My Thoughts On Visiting Luang Prabang, Laos

Filed Under: Travel

Several days ago I shared my thoughts on visiting Siem Reap, Cambodia, which I enjoyed immensely. Angkor Wat was fascinating to see in person, the people were extremely friendly, and most things were cheap. The town of Siem Reap itself was reasonably nice, though frankly didn’t really stand out to me much. It felt like many other secondary Southeast Asian cities.


After Siem Reap we visited Luang Prabang in Laos where we are now. I don’t know too many people who have been to Laos — Nick was there a couple of years ago and said it was one of his favorite cities, so I was curious to see for myself.

I knew the entire city of Luang Prabang belongs to the UNESCO World Heritage list, so I was especially curious to see what it was like.

After having been here for a few days I can say that this is one of my new favorite cities in Asia. Typically when I visit a new city in Asia I can at least draw comparisons to other cities, though this place is different than the rest. What stands out to me?

The activities around Luang Prabang are awesome

For our first couple of days in Laos we didn’t even tour the city, as we had planned excursions outside of town.

We took an all day tour down the Mekong on a private boat (for Ford’s birthday), which was incredible.


We visited some amazing caves with thousands of Buddha statues.


We spent an entire day playing with elephants.


We visited some picturesque waterfalls.


Perhaps most amazing of all was how few tourists there were. In most places in Southeast Asia you’d be competing with thousands of tourists at popular sites, while here you’re competing with dozens of tourists at most.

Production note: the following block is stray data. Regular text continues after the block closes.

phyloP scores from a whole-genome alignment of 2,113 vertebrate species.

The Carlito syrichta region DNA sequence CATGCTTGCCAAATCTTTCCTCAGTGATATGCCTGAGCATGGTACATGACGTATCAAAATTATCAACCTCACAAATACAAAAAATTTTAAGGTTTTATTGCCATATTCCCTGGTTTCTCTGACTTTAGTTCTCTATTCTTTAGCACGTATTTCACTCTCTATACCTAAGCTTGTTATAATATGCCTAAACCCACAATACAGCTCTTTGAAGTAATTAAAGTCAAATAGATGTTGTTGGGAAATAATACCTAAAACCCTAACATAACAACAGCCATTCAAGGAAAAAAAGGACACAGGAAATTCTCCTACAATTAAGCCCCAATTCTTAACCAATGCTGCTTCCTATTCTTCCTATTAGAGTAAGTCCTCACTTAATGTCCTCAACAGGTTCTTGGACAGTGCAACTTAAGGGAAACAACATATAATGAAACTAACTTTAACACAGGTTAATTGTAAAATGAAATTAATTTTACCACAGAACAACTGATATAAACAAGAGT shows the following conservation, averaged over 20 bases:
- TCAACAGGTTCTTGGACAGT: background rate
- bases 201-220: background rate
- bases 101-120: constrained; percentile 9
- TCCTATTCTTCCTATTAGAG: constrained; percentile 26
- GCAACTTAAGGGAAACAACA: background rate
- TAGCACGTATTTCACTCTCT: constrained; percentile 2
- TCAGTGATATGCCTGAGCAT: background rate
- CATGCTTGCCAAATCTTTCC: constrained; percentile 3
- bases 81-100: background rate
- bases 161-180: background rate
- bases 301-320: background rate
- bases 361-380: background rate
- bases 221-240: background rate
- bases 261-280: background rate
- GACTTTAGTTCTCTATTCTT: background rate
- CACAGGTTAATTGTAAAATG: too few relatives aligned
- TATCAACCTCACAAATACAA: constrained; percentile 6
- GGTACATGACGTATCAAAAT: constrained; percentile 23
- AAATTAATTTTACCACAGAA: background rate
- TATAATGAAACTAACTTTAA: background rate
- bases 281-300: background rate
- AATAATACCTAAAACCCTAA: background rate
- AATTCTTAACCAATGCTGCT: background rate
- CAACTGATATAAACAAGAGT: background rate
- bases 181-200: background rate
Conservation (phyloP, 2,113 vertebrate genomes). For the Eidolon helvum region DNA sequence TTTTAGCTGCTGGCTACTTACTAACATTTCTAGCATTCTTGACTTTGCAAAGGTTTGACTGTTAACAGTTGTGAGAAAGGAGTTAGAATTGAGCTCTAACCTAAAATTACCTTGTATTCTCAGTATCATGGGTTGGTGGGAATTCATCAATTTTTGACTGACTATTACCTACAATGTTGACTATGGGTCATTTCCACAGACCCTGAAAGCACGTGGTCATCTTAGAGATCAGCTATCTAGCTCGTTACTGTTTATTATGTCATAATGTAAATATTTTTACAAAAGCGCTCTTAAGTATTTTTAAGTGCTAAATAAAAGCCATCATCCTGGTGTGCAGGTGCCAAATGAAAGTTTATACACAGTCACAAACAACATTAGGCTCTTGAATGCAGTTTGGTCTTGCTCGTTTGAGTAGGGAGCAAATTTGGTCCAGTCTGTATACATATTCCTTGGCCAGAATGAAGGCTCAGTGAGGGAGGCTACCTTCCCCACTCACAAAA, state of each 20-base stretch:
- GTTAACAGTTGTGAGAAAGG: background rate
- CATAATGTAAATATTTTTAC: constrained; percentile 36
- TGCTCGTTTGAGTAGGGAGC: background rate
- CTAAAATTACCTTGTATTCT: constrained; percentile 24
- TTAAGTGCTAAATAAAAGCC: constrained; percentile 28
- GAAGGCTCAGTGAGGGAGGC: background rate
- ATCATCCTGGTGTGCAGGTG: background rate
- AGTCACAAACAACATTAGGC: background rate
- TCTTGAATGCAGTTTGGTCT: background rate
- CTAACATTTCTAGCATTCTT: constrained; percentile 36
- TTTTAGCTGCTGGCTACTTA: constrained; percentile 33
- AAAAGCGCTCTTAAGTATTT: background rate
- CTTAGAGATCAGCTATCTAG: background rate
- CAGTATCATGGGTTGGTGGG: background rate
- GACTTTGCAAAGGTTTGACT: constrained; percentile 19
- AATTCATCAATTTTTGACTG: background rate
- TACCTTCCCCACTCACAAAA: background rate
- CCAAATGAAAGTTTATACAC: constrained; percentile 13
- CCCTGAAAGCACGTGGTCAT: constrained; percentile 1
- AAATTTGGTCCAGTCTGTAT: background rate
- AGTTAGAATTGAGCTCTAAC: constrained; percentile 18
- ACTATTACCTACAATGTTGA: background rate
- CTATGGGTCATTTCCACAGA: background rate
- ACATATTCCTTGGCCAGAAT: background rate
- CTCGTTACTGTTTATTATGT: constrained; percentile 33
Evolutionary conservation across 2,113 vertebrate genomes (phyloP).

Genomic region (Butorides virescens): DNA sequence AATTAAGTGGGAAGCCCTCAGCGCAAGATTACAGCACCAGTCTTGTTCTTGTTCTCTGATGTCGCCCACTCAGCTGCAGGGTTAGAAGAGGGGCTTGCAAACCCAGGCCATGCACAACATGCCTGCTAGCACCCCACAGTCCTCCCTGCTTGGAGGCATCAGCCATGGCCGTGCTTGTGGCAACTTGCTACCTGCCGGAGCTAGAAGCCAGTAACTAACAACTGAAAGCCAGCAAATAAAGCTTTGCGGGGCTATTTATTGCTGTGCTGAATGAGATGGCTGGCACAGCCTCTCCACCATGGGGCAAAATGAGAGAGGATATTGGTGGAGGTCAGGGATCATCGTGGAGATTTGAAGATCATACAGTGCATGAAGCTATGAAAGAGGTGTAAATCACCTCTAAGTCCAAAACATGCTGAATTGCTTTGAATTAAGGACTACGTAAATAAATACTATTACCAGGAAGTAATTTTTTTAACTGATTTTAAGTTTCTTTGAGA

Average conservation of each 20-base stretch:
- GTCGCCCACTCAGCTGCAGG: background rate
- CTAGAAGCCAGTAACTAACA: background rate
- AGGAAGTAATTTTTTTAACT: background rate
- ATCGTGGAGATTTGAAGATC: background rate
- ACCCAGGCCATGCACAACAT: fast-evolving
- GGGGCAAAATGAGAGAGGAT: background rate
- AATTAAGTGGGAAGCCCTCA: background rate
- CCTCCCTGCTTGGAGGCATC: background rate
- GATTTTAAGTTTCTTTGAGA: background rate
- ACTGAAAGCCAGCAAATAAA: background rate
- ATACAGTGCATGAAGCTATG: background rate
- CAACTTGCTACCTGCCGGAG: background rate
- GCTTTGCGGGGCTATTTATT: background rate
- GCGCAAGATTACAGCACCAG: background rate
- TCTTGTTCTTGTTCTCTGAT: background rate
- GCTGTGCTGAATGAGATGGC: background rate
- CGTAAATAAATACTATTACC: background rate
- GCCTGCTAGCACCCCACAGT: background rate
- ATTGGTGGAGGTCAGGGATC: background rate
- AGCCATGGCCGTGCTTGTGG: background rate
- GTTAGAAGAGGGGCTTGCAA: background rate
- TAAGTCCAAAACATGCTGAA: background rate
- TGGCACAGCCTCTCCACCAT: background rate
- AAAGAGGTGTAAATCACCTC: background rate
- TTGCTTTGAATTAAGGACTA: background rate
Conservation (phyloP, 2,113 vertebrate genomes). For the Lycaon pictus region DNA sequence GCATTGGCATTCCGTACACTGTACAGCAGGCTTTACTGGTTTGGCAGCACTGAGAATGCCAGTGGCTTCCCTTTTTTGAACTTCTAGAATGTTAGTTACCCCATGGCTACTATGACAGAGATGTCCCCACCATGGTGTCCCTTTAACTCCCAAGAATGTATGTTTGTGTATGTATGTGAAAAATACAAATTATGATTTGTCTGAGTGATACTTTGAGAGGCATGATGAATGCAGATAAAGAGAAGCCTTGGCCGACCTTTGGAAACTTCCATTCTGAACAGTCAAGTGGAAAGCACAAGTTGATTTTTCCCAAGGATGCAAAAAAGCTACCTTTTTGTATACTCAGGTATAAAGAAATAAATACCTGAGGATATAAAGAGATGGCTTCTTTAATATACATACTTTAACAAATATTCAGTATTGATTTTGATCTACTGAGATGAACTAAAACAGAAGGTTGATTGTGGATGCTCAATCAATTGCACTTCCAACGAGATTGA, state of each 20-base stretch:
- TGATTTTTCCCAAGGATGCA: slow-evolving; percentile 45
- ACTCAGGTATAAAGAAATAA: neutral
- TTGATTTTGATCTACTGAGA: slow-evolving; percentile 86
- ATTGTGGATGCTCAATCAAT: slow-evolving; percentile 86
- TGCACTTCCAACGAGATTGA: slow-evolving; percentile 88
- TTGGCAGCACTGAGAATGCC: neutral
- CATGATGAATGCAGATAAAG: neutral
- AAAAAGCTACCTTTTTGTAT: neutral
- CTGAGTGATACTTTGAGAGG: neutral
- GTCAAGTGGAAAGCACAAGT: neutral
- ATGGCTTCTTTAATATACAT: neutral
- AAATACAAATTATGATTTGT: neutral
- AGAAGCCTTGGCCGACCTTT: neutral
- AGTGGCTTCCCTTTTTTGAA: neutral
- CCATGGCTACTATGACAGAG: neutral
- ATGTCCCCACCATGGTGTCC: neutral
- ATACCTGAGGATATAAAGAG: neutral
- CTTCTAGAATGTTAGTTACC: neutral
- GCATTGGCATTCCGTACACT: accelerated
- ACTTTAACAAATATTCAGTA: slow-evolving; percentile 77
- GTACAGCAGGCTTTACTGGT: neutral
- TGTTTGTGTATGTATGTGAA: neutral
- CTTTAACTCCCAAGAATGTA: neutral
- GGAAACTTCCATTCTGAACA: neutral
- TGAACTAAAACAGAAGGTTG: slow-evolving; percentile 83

When we arrived at the waterfall our guide apologized about how full it was, given that locals visit on weekends as well. My response was simply “this is considered full?!”

The town of Luang Prabang is incredible

Here’s why Luang Prabang belongs to the UNESCO list:

Luang Prabang is an outstanding example of the fusion of traditional architecture and Lao urban structures with those built by the European colonial authorities in the 19th and 20th centuries. Its unique, remarkably well-preserved townscape illustrates a key stage in the blending of these two distinct cultural traditions.

I think that sums it up perfectly. The town of Luang Prabang itself is incredible. On one block you’ll feel like you’re in any other Southeast Asian city, while on another block you’ll almost feel like you’re on a side street in Paris. Most streets feel like a blend between the two.

The French influence is also what makes the town so fun. There are so many great restaurants with fun vibes, and so many of them have fusion cuisine.

To mark the end of Buddhist Lent, this morning we went into town before sunrise to watch the alms giving ceremony. While this is a regular thing, apparently it was even bigger than usual given that it was the end of lent. Hundreds of monks marched the street collecting food. Watching that (and even participating) was so cool.



Bottom line

While we’ve only been here for a few days, I already can’t recommend Luang Prabang enough, and am surprised it’s not more popular yet. It’s an Asian city unlike any other I’ve been to. Not only is the town itself vibrant, but there’s so much to do in the surrounding area. On top of that the people are friendly and honest, and most things are very reasonably priced.

Perhaps the one downside for many is the lack of hotel options that can be booked with points… though perhaps that’s part of the charm of the city as well. While not cheap, Luang Prabang has a Belmond, an Aman, and a Sofitel, which are the best places to stay.

  1. Agree – we were there a couple years ago (also coming from Siam Reap), and it is still one of our favorite places. Having an evening drink at a restaurant overlooking the Mekong was really thought-provoking. So beautiful, but with a history of such violence.